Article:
Tuesday, February 16, 2010

Expressing Your Movements Revisited

My teacher is able to express his taiji movements very well. Each move is soft, yet you can see that there is meaning behind each move, that each move can easily turn into something that can be applied. While soft, each move hides the hardness inside. It takes a lot of practice to reach this stage, since you must have a strong foundation, understand the principles of taiji and study the application of each movement.

To reach there, you need to practise. While practising, imagine there is an opponent that you are shadow boxing with. Imagine how each movement is supposed to be a counter to your opponent's attack, how his attack/force should feel like and then imagine how each movement will affect your opponent.

But you also need to be careful not to focus too much on expressing your movements. If the application of each movement becomes too explicit, you end up showing too much hardness and lose the softness of taiji. You end up locking yourself into a certain application, rather than keeping your options open for flexible responses.

Moving Together Revisited

While on of the basics of taiji is to move the whole body together, which is usually best seen in the timing of the movement of the upper body tied in with the movement of the lower body, I think that is not enough. When I first started learning taiji, I was told that my hand and my leg must reach together. Once the leg stops moving, the hand must stop moving too. Once the leg changes direction, the hand must change direction too.

The aim of moving together is so that the force generated is the sum total of all the force generated by all the moving parts of your body, rather than just being limited to that force generated at a local part of your body. Which means that the force generated is the sum of the force generated by your legs, waist and arms, rather than just your arms.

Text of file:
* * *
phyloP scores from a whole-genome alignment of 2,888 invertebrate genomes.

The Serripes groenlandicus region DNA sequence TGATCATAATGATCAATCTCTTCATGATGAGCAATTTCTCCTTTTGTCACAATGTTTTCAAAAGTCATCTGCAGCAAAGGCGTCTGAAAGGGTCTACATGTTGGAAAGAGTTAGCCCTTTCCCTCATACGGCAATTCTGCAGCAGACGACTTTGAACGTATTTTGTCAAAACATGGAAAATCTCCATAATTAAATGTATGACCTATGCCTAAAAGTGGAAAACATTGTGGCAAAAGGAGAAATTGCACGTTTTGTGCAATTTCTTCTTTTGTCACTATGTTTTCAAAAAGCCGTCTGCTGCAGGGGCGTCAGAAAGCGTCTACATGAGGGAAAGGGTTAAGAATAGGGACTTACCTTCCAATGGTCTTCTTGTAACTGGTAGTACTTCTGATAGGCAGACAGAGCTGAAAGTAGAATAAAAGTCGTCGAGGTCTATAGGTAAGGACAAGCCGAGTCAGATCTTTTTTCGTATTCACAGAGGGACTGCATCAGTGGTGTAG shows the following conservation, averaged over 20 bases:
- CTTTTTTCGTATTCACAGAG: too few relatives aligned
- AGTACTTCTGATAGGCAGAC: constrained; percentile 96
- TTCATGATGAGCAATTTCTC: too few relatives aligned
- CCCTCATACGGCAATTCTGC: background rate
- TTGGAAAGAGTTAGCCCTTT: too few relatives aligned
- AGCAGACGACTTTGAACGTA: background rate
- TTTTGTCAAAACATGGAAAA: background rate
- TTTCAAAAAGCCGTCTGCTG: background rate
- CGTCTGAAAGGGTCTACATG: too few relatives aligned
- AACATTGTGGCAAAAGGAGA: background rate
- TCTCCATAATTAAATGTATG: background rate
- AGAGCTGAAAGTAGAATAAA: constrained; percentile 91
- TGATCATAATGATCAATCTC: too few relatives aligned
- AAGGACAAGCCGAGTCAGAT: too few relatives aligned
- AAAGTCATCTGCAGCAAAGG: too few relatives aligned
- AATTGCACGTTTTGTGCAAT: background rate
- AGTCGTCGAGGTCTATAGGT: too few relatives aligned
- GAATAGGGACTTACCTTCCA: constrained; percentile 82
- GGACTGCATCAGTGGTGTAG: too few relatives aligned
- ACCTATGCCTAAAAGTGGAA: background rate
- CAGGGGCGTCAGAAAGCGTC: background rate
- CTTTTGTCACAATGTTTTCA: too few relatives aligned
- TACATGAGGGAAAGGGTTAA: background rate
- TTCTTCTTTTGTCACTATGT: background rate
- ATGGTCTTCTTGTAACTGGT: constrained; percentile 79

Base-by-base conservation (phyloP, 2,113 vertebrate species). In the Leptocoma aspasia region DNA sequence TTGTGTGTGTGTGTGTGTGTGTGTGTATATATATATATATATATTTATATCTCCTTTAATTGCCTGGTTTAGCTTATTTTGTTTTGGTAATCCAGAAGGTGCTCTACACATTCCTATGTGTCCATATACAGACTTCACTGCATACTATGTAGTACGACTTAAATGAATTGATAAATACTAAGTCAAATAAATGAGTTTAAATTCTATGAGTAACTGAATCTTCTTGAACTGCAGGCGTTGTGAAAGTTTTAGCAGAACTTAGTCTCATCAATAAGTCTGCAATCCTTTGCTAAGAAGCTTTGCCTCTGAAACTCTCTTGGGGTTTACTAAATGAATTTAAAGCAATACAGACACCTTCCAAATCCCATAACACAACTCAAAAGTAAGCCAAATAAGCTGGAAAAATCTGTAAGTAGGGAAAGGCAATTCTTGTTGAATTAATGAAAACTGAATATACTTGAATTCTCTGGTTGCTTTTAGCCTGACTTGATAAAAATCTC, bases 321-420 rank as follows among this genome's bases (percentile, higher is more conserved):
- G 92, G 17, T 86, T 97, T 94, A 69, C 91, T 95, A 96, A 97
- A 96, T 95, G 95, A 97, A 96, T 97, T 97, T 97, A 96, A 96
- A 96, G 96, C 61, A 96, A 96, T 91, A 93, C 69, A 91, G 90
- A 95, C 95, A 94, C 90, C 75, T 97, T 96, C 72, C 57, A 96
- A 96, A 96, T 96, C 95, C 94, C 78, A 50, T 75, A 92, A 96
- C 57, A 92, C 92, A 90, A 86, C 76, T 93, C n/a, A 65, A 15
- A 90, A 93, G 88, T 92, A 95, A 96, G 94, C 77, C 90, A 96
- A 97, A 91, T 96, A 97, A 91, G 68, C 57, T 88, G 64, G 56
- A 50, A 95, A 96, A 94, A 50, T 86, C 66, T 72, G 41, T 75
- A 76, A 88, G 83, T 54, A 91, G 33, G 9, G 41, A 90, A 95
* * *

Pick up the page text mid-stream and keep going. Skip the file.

However, even though my hand and leg reaches together, I still feel that my upper body and lower body are disjointed, that even though the appearance is that they are moving together, in actuality, they are not. I think the problem is because I have not been paying attention to how I can move my body together as a whole to generate the force that I need. The outer appearance is for hand and leg to reach at the same time. But the way to practise is to pay attention on how to channel the force generated by the different parts of the body towards a single point. I guess this will be something to work on in the practices ahead.

Losing Details

A common mistake that all of us make is losing details along the way. As we become familiar with our routines, with the movements, the small little moves, we start to grow complacent and skip details. After a while, we become used to not expressing those details (because they require too much attention) and end up losing them. But it is the details that makes taijiquan a practical art of self-defence, so when we start losing details, we also lose the ability to use taijiquan. So it is good to have someone (usually your teacher) point out to you that you have skipped some of the details.

Force On a Line, Force At a Point